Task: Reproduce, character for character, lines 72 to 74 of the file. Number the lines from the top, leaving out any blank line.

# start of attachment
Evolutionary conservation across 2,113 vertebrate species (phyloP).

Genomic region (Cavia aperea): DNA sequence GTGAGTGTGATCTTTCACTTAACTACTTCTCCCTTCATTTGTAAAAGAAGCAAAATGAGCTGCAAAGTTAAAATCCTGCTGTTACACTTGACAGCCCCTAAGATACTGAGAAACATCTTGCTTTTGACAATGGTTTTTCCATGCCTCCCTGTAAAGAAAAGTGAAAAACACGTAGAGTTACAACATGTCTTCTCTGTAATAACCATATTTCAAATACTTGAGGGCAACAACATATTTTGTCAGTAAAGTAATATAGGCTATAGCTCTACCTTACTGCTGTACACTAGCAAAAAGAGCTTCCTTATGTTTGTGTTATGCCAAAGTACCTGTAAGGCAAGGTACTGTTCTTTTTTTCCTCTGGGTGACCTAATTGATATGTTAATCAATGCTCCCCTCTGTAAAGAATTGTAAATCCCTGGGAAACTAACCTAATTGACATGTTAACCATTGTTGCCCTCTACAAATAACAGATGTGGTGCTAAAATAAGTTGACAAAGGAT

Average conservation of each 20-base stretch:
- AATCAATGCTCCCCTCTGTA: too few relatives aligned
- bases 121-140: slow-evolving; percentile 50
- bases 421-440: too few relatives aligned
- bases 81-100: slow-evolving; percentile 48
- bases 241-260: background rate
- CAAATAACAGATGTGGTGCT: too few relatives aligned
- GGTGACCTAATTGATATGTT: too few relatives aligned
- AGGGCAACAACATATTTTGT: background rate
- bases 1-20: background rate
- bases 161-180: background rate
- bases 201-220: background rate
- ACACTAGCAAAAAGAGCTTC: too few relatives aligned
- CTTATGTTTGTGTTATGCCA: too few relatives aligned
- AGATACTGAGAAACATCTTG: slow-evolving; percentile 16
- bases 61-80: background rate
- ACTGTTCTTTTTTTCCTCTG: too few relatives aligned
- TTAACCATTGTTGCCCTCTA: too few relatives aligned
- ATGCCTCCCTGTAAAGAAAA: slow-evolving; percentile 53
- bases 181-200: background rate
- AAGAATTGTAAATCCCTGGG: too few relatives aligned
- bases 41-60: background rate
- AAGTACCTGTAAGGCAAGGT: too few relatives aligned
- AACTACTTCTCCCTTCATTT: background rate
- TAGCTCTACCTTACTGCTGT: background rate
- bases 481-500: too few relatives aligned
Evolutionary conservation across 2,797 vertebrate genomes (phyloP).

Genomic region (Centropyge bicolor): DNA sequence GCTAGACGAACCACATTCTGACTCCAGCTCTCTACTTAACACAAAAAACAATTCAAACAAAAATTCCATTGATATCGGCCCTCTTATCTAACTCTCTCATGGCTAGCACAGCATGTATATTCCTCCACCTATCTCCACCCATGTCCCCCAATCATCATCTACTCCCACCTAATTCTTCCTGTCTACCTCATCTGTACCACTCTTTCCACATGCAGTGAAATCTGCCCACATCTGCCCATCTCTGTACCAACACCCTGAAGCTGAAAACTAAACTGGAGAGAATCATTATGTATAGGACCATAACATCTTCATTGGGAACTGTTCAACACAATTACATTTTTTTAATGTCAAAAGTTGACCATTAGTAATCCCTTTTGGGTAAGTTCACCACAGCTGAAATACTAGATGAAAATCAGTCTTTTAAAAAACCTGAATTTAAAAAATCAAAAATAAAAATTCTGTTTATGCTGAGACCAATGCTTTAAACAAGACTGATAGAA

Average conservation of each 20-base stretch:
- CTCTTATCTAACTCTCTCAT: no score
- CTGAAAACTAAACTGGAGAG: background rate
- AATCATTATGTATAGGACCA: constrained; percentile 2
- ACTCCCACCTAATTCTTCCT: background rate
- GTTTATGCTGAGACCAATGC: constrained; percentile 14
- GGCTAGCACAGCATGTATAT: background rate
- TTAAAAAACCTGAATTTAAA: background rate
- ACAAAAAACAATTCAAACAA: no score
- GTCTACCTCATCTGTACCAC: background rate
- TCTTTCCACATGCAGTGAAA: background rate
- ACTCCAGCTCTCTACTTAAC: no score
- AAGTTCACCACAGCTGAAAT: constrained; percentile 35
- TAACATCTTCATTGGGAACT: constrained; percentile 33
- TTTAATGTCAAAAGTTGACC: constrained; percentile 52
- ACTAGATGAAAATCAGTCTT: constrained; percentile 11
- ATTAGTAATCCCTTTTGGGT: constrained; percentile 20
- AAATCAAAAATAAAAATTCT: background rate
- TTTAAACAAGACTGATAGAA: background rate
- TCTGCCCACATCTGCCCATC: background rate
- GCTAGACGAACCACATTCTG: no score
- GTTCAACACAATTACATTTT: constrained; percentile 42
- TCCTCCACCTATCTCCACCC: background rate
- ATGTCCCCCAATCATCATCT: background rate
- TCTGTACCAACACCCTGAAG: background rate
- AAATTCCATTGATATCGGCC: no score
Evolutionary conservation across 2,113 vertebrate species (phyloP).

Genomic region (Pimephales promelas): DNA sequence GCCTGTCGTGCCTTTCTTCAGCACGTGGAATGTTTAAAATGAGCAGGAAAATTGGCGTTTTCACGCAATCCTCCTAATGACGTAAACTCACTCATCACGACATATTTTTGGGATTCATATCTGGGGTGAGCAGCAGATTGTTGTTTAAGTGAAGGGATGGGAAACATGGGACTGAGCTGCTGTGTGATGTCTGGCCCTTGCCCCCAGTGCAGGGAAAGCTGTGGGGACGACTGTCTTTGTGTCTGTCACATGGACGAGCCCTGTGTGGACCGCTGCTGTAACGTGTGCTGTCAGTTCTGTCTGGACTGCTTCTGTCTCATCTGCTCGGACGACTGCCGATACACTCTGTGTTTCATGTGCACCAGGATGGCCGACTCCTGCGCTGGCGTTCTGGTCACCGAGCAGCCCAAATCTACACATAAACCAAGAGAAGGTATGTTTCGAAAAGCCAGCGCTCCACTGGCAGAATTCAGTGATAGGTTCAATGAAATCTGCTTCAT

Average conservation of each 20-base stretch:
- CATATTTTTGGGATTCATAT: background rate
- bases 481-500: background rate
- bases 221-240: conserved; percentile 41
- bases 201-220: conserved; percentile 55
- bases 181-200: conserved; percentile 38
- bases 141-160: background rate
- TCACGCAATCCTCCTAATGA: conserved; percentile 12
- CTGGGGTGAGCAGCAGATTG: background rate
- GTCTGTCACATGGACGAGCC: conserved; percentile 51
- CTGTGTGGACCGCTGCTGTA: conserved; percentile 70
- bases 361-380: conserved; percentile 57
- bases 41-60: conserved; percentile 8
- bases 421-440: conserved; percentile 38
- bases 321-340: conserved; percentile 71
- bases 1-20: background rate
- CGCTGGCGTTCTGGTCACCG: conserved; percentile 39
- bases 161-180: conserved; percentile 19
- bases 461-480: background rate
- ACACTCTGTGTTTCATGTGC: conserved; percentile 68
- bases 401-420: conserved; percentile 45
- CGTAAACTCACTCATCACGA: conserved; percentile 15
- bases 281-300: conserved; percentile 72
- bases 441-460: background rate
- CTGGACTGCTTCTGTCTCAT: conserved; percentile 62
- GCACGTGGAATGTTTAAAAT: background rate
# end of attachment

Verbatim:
- bases 421-440: conserved; percentile 38
- bases 321-340: conserved; percentile 71
- bases 1-20: background rate